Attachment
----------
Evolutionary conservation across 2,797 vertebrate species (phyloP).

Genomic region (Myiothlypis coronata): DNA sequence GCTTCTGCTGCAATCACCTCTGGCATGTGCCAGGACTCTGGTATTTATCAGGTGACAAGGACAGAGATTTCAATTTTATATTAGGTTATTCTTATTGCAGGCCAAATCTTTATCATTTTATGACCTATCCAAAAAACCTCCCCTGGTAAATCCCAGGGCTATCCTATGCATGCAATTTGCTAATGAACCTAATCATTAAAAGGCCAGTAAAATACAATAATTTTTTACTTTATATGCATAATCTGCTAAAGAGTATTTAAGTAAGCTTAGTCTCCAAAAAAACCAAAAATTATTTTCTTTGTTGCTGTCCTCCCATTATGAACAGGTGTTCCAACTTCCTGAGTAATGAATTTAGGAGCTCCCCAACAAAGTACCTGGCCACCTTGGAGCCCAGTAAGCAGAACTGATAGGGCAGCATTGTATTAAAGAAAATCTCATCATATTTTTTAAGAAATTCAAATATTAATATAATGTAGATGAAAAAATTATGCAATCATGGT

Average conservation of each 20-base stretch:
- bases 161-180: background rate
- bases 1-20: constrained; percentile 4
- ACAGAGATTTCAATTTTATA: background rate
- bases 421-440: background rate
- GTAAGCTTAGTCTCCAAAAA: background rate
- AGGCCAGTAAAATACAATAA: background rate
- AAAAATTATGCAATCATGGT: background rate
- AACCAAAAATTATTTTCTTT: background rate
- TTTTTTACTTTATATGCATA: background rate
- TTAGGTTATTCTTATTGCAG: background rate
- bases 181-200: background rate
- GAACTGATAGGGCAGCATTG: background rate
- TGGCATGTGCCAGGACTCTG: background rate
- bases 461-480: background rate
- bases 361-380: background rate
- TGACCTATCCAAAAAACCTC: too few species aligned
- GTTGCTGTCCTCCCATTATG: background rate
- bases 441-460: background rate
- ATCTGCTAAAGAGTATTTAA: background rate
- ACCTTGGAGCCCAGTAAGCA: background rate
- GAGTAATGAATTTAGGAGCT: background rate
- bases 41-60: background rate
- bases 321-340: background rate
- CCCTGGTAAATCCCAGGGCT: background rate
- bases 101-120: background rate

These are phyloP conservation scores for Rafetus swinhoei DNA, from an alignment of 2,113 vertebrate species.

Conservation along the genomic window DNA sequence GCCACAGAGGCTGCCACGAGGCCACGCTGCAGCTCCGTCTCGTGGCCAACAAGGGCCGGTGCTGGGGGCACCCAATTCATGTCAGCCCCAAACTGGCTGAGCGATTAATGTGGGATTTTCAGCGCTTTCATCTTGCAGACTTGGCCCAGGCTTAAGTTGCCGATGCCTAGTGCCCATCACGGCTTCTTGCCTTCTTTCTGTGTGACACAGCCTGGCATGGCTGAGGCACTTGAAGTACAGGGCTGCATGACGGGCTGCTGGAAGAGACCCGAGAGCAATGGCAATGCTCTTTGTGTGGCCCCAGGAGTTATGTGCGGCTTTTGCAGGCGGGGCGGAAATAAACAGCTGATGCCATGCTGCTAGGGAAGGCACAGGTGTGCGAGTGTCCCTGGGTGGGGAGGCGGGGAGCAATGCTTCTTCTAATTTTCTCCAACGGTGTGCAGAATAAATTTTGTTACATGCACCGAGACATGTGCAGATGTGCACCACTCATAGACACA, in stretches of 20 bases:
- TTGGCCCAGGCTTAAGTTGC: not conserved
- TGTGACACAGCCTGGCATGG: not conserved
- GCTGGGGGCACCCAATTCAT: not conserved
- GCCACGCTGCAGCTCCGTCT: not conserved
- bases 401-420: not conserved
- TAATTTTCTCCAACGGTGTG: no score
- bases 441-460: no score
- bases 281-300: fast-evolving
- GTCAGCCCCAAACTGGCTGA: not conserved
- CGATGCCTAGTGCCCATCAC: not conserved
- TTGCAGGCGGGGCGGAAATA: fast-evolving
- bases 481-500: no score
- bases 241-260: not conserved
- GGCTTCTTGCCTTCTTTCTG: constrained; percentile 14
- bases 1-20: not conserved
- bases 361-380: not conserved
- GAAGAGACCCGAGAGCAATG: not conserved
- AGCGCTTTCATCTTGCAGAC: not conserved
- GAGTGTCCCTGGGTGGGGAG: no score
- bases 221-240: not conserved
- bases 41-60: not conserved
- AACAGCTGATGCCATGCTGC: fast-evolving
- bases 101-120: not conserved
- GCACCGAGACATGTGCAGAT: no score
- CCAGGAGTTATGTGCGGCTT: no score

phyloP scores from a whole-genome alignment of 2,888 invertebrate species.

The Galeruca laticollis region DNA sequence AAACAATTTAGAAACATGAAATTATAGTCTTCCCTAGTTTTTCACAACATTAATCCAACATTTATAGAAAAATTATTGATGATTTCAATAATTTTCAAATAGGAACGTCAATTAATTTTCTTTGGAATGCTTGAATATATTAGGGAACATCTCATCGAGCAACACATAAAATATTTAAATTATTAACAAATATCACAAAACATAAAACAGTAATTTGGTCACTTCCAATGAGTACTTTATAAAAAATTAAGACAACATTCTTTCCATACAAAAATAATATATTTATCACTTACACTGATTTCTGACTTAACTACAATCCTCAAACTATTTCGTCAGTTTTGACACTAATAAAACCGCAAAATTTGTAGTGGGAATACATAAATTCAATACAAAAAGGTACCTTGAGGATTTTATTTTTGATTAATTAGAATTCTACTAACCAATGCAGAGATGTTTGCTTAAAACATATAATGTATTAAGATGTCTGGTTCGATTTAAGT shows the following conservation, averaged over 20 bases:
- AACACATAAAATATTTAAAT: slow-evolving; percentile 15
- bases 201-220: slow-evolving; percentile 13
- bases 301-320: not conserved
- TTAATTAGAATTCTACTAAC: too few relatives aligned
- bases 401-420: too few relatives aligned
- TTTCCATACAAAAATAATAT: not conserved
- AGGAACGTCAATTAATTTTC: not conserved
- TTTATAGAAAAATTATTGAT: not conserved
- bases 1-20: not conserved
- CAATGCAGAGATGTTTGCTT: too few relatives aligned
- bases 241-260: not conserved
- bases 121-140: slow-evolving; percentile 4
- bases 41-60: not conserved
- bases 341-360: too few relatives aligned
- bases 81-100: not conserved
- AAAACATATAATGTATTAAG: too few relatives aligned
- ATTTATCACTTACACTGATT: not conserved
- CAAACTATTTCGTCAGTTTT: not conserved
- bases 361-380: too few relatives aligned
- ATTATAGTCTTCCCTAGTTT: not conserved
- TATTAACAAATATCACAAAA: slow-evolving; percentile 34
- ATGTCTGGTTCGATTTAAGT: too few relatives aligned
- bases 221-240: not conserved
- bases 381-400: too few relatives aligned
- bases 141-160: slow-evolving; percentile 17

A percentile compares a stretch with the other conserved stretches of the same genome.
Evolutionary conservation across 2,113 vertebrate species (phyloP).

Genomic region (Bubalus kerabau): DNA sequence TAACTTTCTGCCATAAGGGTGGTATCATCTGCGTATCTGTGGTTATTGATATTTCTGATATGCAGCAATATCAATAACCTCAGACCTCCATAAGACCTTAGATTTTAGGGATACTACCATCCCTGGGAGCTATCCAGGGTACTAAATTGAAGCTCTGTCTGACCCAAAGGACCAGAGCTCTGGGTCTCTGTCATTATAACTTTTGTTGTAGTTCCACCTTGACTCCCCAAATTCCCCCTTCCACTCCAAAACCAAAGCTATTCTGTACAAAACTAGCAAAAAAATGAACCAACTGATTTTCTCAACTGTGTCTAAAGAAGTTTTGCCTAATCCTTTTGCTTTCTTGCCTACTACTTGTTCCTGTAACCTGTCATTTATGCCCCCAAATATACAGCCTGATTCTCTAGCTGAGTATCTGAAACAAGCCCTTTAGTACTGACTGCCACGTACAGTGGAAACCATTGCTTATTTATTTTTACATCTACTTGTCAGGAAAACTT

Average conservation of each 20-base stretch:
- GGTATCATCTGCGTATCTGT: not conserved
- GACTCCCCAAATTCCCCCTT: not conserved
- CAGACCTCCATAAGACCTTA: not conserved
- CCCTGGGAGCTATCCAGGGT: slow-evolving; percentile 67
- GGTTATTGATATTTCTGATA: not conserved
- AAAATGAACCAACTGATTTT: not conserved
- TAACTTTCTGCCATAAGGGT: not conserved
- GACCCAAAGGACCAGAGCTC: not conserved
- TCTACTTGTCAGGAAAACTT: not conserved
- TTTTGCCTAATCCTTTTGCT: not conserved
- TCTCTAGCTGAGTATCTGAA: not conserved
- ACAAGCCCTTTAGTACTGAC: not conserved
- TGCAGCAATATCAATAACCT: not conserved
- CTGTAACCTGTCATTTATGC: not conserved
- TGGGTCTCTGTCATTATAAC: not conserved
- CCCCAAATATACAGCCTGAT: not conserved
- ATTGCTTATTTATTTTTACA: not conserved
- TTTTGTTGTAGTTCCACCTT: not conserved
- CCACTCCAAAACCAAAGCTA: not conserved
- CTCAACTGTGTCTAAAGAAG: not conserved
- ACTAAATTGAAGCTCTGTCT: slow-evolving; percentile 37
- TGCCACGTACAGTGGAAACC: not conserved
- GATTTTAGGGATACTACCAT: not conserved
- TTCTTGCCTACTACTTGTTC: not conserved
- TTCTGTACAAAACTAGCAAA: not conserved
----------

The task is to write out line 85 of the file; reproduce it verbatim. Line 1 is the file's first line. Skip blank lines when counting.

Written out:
Genomic region (Bubalus kerabau): DNA sequence TAACTTTCTGCCATAAGGGTGGTATCATCTGCGTATCTGTGGTTATTGATATTTCTGATATGCAGCAATATCAATAACCTCAGACCTCCATAAGACCTTAGATTTTAGGGATACTACCATCCCTGGGAGCTATCCAGGGTACTAAATTGAAGCTCTGTCTGACCCAAAGGACCAGAGCTCTGGGTCTCTGTCATTATAACTTTTGTTGTAGTTCCACCTTGACTCCCCAAATTCCCCCTTCCACTCCAAAACCAAAGCTATTCTGTACAAAACTAGCAAAAAAATGAACCAACTGATTTTCTCAACTGTGTCTAAAGAAGTTTTGCCTAATCCTTTTGCTTTCTTGCCTACTACTTGTTCCTGTAACCTGTCATTTATGCCCCCAAATATACAGCCTGATTCTCTAGCTGAGTATCTGAAACAAGCCCTTTAGTACTGACTGCCACGTACAGTGGAAACCATTGCTTATTTATTTTTACATCTACTTGTCAGGAAAACTT